I've started a new social network called ContrariaNet. People can join and friend each other and all that. You get to see how many friends you have (that's called your "degree").

But the heart of ContrariaNet culture is that it is populated entirely by contrarians. Whenever you post anything, you become more convinced of it by an amount proportional to your degree. Obviously your pronouncements matter; you've got such a friend count! But your friends become slightly less convinced of any position you post about. After all, they're contrarians, too.

Let's put this into numbers. In particular, a big-ass matrix of numbers. Each person gets a row and a column. Every entry in the matrix represents a pair of people- the row-th person and the column-th person. Along the diagonal of the matrix (the cell in the 1st row and 1st column, the cell in the 2nd row and 2nd column... etc) each entry is a pairing of a person with themselves; put their degree there. When the row-th person of a cell is friends with the column-th person, put a -1 in that cell. Otherwise you don't know each other and the cell gets a zero.

This map of influence is ContrariaNet's Laplacian matrix.

This has some interesting dynamics. You post something inflammatory espousing position X; all of your friends post position Y pieces in response. But your friends' friends see all those Y pieces and post their own X responses and the whole network fairly vibrates with activity*.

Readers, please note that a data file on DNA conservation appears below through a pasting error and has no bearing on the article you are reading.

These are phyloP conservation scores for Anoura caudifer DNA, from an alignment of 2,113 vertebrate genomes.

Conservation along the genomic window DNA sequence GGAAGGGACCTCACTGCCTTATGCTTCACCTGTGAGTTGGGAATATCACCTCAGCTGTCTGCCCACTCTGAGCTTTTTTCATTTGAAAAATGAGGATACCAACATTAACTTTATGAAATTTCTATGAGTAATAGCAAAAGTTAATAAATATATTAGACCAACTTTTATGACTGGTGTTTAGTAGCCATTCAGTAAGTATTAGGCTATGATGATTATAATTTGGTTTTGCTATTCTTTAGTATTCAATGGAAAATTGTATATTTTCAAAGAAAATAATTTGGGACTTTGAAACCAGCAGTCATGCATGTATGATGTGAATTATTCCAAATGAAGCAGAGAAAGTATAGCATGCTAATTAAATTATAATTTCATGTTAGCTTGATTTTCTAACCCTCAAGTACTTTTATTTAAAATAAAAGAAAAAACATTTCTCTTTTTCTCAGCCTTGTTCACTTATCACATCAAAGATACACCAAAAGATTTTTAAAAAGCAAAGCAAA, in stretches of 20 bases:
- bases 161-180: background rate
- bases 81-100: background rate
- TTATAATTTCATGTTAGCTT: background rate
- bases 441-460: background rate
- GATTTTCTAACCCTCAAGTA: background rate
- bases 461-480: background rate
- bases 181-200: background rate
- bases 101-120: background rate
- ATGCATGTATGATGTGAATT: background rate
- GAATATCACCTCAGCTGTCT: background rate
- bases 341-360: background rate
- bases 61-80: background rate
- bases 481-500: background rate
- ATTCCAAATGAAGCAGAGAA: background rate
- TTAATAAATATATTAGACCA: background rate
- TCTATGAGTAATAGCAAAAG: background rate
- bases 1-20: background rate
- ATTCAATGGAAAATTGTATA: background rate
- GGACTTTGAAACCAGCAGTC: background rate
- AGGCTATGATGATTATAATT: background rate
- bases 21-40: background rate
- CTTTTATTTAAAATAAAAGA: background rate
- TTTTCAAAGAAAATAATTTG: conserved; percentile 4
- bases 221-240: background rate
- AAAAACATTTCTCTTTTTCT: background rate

After ContrariaNet gets really big and maybe leaks data to a secretive propaganda outfit in cahoots with a hostile foreign power everyone decides to eff that noise and go to a different social network, ButActuallist. ButActuallist has the same rules and everything as ContrariaNet, with just two differences:

1. In ContrariaNet, you could friend as many people as you wanted, but in ButActuallist, there's a strict limit on your friend count.
2. ButActuallist lets you assign a "weight" to each friendship that captures exactly how much you are put off by that friend's opinions, on a scale from 0 (who is this person again) to 1 (Cillizza).

Because everyone has far fewer friends than they used to, this migration from ContrariaNet to ButActuallist is called "sparsification".